The big news of late is the hacking of Sony Pictures. Seems this evil deed was done by the country of North Korea, according to an FBI report today. Apparently, North Korea, or should I say their leader, Kim Jong-un, was very upset with Sony’s soon to be released comedy “The Interview,” which made light of North Korea and had a plot line where a couple of bungling Americans try to assassinate the leader. I guess they are not big on comedy in North Korea. All of this culminated with Sony pulling the movie from distribution when an overt threat was made to movie theatres where it would be shown. This will result in a huge financial loss for Sony.
This all sounds like a plot line for a movie, not real life. But this is the world we now live in with cybercrime. And everyone, businesses and individuals alike, must be concerned about the security of anything they are doing on a computer, especially one connected to the Internet. It is vital to take steps to protect yourself from an outside attack on your computer systems.
I know of what I speak, as I was also the victim of a recent hack job. I was merrily working away on my computer when all of a sudden, I could not open a file I was trying to access. That’s funny I thought. So I tried opening another. Same thing. At that point, I did what anyone with my limited technology intelligence level does and called our IT manager. His first question to me was, “Did you try rebooting your computer?” Oh yes, the standard first step in analyzing any computer problem – how could I forget. “No,” I said sheepishly. “Try that and get back to me if there is still a problem,” I was told.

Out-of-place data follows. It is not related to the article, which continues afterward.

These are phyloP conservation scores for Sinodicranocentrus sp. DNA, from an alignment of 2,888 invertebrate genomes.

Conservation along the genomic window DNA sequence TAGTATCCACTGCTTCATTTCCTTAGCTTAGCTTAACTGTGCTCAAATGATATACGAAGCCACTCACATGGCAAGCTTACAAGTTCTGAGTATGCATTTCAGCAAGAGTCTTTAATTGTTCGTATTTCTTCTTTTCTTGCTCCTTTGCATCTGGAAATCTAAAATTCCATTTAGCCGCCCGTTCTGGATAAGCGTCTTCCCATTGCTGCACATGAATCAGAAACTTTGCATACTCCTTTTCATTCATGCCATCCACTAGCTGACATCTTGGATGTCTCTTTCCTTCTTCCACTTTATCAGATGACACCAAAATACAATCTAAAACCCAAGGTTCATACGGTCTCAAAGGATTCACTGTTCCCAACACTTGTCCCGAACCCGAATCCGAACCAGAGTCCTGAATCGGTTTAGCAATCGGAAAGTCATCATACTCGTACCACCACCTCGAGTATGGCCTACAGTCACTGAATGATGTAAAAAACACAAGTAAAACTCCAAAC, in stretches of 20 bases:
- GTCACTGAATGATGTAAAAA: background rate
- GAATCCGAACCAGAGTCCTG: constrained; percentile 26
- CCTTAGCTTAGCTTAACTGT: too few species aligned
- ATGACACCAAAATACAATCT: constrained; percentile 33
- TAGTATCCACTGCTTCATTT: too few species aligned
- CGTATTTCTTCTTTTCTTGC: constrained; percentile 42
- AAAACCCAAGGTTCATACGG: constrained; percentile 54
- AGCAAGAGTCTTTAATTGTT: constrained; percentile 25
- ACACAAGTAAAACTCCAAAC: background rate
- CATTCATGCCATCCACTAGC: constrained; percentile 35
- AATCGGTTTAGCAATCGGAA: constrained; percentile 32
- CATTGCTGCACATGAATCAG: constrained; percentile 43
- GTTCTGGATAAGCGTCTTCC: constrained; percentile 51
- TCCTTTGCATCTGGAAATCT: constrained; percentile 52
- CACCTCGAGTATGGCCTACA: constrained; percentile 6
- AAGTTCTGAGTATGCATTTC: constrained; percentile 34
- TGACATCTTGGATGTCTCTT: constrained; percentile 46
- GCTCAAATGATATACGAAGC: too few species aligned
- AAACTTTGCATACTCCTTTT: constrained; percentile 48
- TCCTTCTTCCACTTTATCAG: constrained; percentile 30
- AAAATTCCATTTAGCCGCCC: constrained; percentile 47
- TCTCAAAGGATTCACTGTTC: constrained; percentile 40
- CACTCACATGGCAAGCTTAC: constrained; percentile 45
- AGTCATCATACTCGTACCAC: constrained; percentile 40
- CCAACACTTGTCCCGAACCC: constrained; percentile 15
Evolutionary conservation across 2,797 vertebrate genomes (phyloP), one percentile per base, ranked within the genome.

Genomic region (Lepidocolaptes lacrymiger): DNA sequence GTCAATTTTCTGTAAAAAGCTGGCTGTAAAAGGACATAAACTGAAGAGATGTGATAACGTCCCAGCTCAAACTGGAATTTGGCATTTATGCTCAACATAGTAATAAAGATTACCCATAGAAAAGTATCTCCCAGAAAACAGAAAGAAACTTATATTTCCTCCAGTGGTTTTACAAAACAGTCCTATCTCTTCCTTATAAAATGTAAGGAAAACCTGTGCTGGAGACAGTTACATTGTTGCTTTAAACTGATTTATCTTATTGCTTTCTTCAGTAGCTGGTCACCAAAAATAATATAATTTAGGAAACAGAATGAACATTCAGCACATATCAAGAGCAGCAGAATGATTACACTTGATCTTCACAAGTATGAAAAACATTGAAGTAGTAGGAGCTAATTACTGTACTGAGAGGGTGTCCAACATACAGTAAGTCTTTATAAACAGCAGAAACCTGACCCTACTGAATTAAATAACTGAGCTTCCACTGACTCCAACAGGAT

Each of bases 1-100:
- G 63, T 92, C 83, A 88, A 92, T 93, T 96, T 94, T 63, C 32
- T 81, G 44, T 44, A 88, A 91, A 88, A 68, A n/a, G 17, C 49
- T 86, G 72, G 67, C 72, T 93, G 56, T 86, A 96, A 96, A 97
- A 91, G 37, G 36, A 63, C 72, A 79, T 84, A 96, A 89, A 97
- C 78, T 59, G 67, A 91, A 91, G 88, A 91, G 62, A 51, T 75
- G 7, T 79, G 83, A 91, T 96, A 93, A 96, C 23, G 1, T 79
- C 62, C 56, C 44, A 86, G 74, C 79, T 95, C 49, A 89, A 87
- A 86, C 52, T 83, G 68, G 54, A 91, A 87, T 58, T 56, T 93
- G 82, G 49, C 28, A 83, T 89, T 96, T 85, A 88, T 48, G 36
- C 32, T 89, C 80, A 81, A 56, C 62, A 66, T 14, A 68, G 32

So I did the reboot and thought that would take care of it, but alas that was not the case. The problems continued, so back to the IT department. Several hours of analysis later, they informed me that my computer had been infiltrated by some bad guys who had infected it with “ransomware.” The hackers were holding my files hostage in the hope I would pay them to get back access. Our IT guys even tracked it back to a “dark site” that was no longer operating. They said that the government was probably on their trail and they ran.
A few more hours and a new computer later, I was back in business thanks to the talent of our IT department. I can’t imagine what someone with my limited technology knowledge would do if they did not have similar help. And all of this happened in an environment where we have a diligent IT staff and virus protection software on all of our office computers. So the bad guys are always finding new ways to penetrate the defenses and sometimes they are successful. Fortunately, I had not written anything derogatory about North Korea.